Bringing a horse to Cambridge


Am I allowed to bring a horse with me to Cambridge?

There is nothing in the terms and conditions for students of the University that says you can’t (unlike cars). Neither does any course recommend or encourage bringing a horse and it is a very rare thing for students to do.

In terms of keeping the support of your tutors and directors and studies, in the words of Sam Cutts (full blue and Eric Evans scholarship recipient), “as long as you get all your work in on time and your grades are good, it’s amazing what you can get away with!”

Do I need my own horse to ride for the University?

Absolutely not. All the University team training and competitions are done on borrowed horses which do not belong to any of the competing riders, according to BUCS regulations.

Is there any University riding I can do on my own horse?

Not in connection with the Riding Club. The only opportunity to participate with a University society on your own horse in by following the Cambridge University Drag Hounds on horseback.

Do I have to be on the team to have a horse in Cambridge?

Trialling and riding for the team and having a horse with you are completely unrelated. There are people with horses here who are not memebers of CURC. Those members of CURC who do have horses are, in our experience, likely to be committed and competent enough to be selected for the team, hence this page’s location on the website.

Do I want to bring a horse with me to Cambridge?

Full term time at Cambridge is 8 weeks long. Most colleges allow you to stay in your room for between 9 and 12 weeks each term. That leaves some long gaps at Christmas, Easter and the summer, when you will either need to pay extra to live in Cambridge or move your horse back home. It can be expensive to retain stabling in Cambridge and at home.

As all courses are highly academic, the eight weeks of each term tend to be very intense. As any of the University’s top performing athletes demonstrate, it is possible to manage a high level of committment to sport during term time but it is not the lifestyle for everyone. The amount of the contact time for the specific course should be considered.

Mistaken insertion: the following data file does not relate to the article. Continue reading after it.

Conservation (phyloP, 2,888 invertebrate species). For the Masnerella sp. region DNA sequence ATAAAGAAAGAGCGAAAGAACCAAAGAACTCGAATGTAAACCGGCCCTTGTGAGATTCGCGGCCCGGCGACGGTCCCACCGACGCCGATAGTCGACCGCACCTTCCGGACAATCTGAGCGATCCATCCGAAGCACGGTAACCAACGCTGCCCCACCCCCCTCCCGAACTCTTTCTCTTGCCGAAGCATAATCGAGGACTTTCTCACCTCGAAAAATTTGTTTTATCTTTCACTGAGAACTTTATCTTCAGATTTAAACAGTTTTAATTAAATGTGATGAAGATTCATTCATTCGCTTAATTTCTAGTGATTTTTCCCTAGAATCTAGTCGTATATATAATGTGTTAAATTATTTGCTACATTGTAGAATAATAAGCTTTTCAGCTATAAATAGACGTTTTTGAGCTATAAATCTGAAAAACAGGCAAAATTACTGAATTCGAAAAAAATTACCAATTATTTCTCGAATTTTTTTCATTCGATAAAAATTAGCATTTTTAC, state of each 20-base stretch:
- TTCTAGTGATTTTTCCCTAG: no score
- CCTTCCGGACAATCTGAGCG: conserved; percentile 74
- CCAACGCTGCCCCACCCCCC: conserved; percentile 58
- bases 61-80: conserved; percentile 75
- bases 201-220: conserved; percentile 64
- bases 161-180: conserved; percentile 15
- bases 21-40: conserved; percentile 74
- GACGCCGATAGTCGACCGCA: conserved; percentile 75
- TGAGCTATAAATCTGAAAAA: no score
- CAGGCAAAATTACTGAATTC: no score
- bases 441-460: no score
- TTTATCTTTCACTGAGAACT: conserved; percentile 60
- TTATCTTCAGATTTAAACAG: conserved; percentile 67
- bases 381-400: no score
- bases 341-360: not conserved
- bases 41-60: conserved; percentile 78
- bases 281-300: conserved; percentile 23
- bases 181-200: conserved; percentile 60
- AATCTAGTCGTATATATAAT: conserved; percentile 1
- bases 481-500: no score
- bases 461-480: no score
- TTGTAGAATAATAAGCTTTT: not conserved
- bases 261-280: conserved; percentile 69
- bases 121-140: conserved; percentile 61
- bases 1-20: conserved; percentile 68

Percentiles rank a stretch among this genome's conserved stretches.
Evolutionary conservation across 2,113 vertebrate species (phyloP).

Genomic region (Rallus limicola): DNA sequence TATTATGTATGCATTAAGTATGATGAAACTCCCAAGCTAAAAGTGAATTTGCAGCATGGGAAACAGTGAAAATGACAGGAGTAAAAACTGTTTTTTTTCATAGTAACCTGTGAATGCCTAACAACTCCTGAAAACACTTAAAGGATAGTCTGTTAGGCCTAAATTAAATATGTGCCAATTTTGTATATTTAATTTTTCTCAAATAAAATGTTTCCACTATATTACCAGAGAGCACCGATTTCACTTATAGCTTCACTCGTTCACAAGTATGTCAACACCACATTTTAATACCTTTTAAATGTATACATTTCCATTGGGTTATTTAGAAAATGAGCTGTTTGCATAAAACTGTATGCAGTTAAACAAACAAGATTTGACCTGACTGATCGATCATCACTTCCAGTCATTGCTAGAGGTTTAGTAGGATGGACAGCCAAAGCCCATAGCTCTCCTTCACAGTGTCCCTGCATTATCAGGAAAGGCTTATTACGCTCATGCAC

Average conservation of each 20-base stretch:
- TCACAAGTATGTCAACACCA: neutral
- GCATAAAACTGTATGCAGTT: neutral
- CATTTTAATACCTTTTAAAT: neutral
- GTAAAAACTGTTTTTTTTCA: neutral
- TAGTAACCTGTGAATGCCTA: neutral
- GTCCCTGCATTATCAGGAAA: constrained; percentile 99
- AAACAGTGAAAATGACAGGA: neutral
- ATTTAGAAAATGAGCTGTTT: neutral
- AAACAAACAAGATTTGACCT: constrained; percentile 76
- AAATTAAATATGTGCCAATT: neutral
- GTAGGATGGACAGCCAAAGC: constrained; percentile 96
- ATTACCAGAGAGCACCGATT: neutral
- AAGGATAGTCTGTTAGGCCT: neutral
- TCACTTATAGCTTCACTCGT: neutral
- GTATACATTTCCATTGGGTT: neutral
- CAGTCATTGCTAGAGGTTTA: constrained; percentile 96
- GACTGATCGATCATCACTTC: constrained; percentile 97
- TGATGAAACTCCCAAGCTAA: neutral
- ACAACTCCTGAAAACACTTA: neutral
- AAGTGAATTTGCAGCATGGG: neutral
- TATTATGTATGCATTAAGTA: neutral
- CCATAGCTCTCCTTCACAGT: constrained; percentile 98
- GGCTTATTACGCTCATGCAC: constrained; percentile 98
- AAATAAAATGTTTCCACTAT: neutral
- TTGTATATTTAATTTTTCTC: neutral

The advice of Tom March (half blue and member of the GB student riding squad) is, “Get a car and go home at the weekends to ride. It works much better. This is obviously reliant on having someone at home who can look after them/ride them while you’re away!”

Does the University have stables or any facilities for horses?

The Univeristy does not have any equestrian facilites and, although there are plans afoot for a spectacular new sports centre, equestrian facilities are not a part of those plans.

There is some college-owned grazing land but existing arrangments with farmers and the number of footpaths through the common land means permission to keep student horses there is not a realistic option.

Is there any support for equestrians?

Not specifically. There are Scholarship funds available through the University for sports people competiting outside the University teams at a very high level. There are also funds for competing at a high level for the University.

Many (if not all) colleges have sporting bursaries which reimburse costs due to representing the University. It would be necessary to ask on a college-by-college basis if someone competing their own horse is eligible to receive anything.

Are there local livery yards?

There are several yards within cycling distance of the colleges. One of these is Sara Horrell Eventing.

Are there local competition yards?

Very close to central Cambridge, there is really only one. Run by Val Gingell, although space there is strictly limited.

Cambridge is within a reasonable commuting distance of that racing Mecca that is Newmarket, where some people may find suitable training and facilities.

Is there a local competition circuit?

In short, yes. In particular dressage and show-jumping but if you are prepared to travel slightly further, eventing and showing are also found.

For those really aiming high in eventing, we are less than an hour’s drive from the Burghley Estate. We have not had a current student around Burghley since anyone can remember, however competiting at CCI**** level as a student has been done. (Sam Cutts went to Luhmuhlen in 2007.)

For those not quite ready yet, there are other local venues. Within 1.5 hours – Keysoe, Weston Lawns and Arena UK are obviously the big ones, but there’s also Forest Edge, Norfolk Showjumping Club, Manor Farm and Norton Heath not too far away either.